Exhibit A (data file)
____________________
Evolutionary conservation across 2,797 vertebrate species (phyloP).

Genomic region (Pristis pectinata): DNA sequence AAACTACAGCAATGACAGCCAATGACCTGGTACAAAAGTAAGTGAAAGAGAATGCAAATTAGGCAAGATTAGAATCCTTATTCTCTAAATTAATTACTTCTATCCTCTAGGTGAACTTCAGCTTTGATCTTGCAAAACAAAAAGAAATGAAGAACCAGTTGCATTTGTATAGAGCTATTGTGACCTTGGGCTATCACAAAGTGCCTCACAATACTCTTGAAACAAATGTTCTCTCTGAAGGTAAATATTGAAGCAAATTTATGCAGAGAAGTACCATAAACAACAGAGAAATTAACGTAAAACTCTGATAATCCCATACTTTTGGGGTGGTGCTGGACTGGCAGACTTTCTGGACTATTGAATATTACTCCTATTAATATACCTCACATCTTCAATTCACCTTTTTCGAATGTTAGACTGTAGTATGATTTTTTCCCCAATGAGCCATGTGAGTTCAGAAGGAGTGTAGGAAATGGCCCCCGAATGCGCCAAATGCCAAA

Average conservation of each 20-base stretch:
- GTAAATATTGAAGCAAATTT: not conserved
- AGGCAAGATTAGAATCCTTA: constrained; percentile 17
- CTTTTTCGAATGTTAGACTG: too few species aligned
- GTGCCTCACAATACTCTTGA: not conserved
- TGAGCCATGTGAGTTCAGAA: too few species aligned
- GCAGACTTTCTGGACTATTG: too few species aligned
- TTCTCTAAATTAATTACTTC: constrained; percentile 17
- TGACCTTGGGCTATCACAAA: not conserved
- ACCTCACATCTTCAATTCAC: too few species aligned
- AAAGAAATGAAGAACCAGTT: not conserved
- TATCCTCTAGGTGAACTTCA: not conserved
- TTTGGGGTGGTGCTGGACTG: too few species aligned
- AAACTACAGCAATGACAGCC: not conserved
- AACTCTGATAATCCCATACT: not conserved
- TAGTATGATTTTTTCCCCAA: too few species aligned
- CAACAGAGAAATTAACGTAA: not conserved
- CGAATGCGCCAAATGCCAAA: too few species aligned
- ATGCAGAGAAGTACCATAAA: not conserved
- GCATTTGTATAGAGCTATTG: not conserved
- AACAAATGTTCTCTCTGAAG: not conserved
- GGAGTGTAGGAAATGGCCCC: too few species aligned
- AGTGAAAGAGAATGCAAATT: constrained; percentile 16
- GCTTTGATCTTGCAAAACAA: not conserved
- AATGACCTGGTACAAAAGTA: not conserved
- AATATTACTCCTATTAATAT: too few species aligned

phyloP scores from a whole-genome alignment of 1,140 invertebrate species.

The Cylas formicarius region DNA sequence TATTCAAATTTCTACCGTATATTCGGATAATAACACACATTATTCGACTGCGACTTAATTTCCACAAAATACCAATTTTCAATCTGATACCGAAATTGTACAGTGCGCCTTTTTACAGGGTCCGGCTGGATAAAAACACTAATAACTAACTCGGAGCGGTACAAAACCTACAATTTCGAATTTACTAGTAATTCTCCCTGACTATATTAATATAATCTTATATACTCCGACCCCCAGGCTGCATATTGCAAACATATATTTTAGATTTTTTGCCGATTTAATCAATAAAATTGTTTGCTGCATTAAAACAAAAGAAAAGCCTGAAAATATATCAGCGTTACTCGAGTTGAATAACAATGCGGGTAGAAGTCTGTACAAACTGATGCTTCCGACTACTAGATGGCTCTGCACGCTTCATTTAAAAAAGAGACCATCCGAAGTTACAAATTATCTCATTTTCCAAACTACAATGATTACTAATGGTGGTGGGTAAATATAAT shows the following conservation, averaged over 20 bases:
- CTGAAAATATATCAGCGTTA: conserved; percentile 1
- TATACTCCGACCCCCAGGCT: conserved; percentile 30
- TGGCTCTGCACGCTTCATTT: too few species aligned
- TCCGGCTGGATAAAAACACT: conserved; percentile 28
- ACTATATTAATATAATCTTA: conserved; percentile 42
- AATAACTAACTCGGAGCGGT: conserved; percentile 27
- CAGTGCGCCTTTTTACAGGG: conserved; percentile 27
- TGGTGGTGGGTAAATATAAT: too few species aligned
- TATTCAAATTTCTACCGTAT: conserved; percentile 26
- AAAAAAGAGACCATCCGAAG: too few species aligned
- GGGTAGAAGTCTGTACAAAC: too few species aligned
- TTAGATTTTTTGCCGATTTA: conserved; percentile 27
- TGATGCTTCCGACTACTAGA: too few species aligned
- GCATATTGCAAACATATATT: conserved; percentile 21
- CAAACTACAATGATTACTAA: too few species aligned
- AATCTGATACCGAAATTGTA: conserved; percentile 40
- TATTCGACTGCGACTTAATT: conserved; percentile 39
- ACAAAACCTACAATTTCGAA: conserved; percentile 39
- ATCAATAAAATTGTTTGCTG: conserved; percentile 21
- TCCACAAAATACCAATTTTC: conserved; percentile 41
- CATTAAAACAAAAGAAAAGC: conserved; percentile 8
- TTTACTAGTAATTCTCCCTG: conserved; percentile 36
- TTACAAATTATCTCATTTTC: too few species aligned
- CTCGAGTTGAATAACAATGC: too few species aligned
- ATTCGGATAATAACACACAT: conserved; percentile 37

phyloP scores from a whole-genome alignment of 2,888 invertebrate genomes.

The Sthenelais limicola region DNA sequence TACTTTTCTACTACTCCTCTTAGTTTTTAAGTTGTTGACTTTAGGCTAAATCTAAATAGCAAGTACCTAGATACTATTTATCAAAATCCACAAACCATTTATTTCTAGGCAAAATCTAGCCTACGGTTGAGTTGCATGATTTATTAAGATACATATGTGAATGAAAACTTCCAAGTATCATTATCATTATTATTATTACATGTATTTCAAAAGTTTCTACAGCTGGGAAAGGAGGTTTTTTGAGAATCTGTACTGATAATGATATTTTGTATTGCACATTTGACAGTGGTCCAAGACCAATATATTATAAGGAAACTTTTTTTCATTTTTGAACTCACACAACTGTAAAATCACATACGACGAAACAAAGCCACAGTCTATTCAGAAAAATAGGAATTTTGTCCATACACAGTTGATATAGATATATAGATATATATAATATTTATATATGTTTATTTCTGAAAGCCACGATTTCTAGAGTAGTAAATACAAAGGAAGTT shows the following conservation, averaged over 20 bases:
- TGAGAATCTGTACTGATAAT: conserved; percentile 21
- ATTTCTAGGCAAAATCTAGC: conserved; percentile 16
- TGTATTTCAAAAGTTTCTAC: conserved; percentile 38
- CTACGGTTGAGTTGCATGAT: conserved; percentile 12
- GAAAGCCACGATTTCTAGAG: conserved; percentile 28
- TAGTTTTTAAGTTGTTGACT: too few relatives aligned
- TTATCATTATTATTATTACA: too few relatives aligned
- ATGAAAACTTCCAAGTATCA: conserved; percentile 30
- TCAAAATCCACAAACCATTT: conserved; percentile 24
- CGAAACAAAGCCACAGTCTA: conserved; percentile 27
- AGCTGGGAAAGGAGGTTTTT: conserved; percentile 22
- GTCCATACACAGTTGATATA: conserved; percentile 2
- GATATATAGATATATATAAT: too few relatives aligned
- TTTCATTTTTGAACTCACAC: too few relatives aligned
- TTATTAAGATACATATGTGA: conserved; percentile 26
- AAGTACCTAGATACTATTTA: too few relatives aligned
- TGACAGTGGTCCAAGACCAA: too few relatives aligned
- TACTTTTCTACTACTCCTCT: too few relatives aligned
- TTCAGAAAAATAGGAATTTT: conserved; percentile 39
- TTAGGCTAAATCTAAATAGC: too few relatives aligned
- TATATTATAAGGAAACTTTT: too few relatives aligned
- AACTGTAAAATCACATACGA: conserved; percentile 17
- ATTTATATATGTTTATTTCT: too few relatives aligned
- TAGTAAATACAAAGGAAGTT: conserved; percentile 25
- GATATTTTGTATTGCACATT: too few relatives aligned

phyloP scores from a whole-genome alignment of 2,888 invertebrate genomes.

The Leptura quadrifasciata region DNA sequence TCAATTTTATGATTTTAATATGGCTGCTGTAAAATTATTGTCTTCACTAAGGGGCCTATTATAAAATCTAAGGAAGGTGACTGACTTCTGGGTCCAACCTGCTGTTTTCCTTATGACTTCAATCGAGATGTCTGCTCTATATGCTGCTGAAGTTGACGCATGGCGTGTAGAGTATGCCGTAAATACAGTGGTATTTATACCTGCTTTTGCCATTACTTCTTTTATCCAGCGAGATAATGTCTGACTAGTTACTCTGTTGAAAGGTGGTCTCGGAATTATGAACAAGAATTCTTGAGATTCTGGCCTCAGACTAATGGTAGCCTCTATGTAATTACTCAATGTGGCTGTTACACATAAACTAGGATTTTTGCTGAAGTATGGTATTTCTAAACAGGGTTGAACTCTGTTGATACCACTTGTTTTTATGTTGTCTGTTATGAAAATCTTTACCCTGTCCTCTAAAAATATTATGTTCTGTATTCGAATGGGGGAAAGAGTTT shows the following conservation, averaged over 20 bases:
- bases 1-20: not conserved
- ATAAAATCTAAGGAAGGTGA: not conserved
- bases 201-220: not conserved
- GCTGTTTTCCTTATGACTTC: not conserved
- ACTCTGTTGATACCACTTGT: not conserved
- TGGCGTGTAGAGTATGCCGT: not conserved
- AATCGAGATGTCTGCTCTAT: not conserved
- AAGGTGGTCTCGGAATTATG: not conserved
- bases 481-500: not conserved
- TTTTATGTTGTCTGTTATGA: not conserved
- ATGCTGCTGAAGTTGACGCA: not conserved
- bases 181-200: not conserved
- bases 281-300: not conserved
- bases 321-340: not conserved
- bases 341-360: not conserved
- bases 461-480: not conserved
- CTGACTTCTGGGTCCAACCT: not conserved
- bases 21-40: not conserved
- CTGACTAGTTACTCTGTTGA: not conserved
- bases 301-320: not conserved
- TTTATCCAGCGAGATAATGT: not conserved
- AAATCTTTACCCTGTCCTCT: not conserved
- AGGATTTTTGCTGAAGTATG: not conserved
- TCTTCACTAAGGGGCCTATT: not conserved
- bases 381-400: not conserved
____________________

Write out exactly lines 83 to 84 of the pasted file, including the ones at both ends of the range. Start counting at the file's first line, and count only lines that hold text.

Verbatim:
phyloP scores from a whole-genome alignment of 2,888 invertebrate genomes.

The Leptura quadrifasciata region DNA sequence TCAATTTTATGATTTTAATATGGCTGCTGTAAAATTATTGTCTTCACTAAGGGGCCTATTATAAAATCTAAGGAAGGTGACTGACTTCTGGGTCCAACCTGCTGTTTTCCTTATGACTTCAATCGAGATGTCTGCTCTATATGCTGCTGAAGTTGACGCATGGCGTGTAGAGTATGCCGTAAATACAGTGGTATTTATACCTGCTTTTGCCATTACTTCTTTTATCCAGCGAGATAATGTCTGACTAGTTACTCTGTTGAAAGGTGGTCTCGGAATTATGAACAAGAATTCTTGAGATTCTGGCCTCAGACTAATGGTAGCCTCTATGTAATTACTCAATGTGGCTGTTACACATAAACTAGGATTTTTGCTGAAGTATGGTATTTCTAAACAGGGTTGAACTCTGTTGATACCACTTGTTTTTATGTTGTCTGTTATGAAAATCTTTACCCTGTCCTCTAAAAATATTATGTTCTGTATTCGAATGGGGGAAAGAGTTT shows the following conservation, averaged over 20 bases: